Marcus Ericsson however had a frustrating weekend after much promise in free practice. The Swedish driver started in pit lane due to cooling system issues and after initially catching the field, he had to retire with gearbox issues.


Marcus Ericsson – Started in Pits, DNF

“It was a tough day. When I went out to the starting grid we identified issues with the cooling system, so we had to make some adjustments. This meant that I had to start the race from the pit lane. It was a good first lap, I was able to catch the group ahead, but then suddenly I lost sixth gear on lap three. That was the end of my race; I had to retire”

Looking to Monza, Ericsson acknowledges that the high speed nature of the fabled Italian track will cause the team to search for the perfect balance in respect of downforce, which would enable them to maximise the straight line speed needed at Monza.

Ericsson is looking to regain lost ground and a track like Monza, at which he had happy hunting in the past, may suit him perfectly.

Felipe Nasr – Finished P17

“A disappointing race. I had a good start and was able to make up some positions running temporarily in P11. Because of a lot of debris on track, I got a rear left tyre puncture, which was very unfortunate. I had to pit early, which compromised the whole race. The floor,as well as the diffusor, was also damaged by the debris. That surely had an influence on the lap times. Now we need to shift our focus onto the upcoming race weekend in Monza.”

The Brazilian driver has fond memories of Monza, given that he lived near-by when he first moved to Italy. He knows the track well, and given his resurgent form, he may cause a few headaches for those around him. Nasr has been an unfortunate victim of other driver incidents and is looking to have a clean start to make the most of the aero package.

Monza presents the need for the lowest possible downforce package, given the top speeds that are expected to be reached. Sauber have already identified the brake and traction areas are the priorities for the Italian race. Come Sunday, only points will do for the team that needs it right now.

Rhea Morar @RheaMorar

McLaren Belgian GP review

McLaren came away from a difficult weekend in Belgium with plenty of reasons to be positive. After a real struggle for Fernando on Friday and Saturday he shown what the car could do from the back of the field. The race started of in such a mess, incidents up and down the field. Sadly Jenson got hit in the rear which caused to much damage for him to carry on. Then the red flag moment. I just want to say how much of a relief it was to see K-Mag step out of that crash. After the red flag stoppage Fernando found himself in 4th place. He was always going to struggle to keep Lewis Hamilton behind him and the very fast Force Indias, but what he did in the final segment of the race was very impressive. For what must have seemed like an age, Fernando has both Williams and Kimi behind in, running very close to the back of him. But in true Fernando style he wasn’t going down without a fight and boy did he deliver. He managed to hold those three off and claim a brilliant 7th place. Spa was marked as a track McLaren would struggle at and to come away with points is a huge boost for the whole team.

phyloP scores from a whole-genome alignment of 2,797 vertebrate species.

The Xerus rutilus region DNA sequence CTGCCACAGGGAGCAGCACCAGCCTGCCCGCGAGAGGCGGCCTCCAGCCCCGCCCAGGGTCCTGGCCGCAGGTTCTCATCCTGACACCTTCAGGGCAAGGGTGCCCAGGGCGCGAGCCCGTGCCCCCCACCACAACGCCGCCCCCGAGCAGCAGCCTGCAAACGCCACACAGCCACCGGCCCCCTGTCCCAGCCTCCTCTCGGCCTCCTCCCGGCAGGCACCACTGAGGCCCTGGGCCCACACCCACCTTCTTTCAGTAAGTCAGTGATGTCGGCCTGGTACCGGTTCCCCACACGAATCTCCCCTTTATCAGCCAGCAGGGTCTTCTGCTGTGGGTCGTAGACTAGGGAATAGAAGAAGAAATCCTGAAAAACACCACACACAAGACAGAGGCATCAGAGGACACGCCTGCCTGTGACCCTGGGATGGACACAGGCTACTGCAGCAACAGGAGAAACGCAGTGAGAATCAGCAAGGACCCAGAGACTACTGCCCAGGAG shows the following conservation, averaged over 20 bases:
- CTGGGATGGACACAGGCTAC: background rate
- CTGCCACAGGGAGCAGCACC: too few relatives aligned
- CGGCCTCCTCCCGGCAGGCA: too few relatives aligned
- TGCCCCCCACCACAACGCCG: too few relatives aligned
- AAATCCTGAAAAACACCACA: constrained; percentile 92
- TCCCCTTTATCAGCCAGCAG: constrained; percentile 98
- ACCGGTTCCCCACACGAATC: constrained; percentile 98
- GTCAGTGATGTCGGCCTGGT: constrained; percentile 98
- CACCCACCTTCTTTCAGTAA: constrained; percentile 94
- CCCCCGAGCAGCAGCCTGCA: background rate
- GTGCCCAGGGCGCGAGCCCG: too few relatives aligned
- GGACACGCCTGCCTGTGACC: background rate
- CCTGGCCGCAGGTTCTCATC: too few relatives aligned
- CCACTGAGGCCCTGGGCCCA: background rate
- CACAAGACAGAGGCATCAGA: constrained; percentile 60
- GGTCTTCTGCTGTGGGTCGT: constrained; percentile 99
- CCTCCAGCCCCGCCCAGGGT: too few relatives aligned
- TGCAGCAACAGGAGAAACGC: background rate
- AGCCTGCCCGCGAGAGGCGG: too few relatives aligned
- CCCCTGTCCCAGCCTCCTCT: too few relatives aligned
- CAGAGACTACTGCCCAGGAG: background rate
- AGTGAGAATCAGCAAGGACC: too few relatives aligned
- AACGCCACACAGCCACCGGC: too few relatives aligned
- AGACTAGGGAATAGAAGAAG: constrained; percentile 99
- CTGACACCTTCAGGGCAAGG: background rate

Started: 22nd
Finished: 7th
Fastest Lap: 1m54.484 on lap 54 (+2.901s, 15th)
Pitstops: One: lap 24 (2.36s) [Prime-BackUp]

“It was an exciting race to drive and I had a good feeling throughout.

“We had good pace this weekend; we did better than expected on this track; we were in the top 10 with Jenson yesterday in qualifying; and we’ve scored points today.

“Believe me: a few months ago that would have been unthinkable on a circuit like this. That’s progress – real progress.

“And, after all the bad luck we’ve had so far this weekend, we finally got some good luck today. We started last, but we managed to keep away from all the incidents, gain some positions thanks to the Safety Car and then a couple more because of the red flag.

“We then put on fresh tyres and found ourselves in fourth place – and, better still, we had the pace to manage the situation afterwards.

“Okay, we couldn’t hold back Lewis [Hamilton], Checo [Perez] or Seb [Vettel], because they were just too fast, but we had enough pace to keep Valtteri [Bottas] behind all the way to the flag.

“Finally, it’s great news that we overtook Toro Rosso in the Constructors’ World Championship – I think we can be regularly in the points from now on.

“So, to sum up, this weekend we saw evidence of very good progress from the team; we’re moving in the right direction, that’s for sure.”


Started: 9th
Finished: DNF – retired on lap 1
Fastest Lap: –
Pitstops: None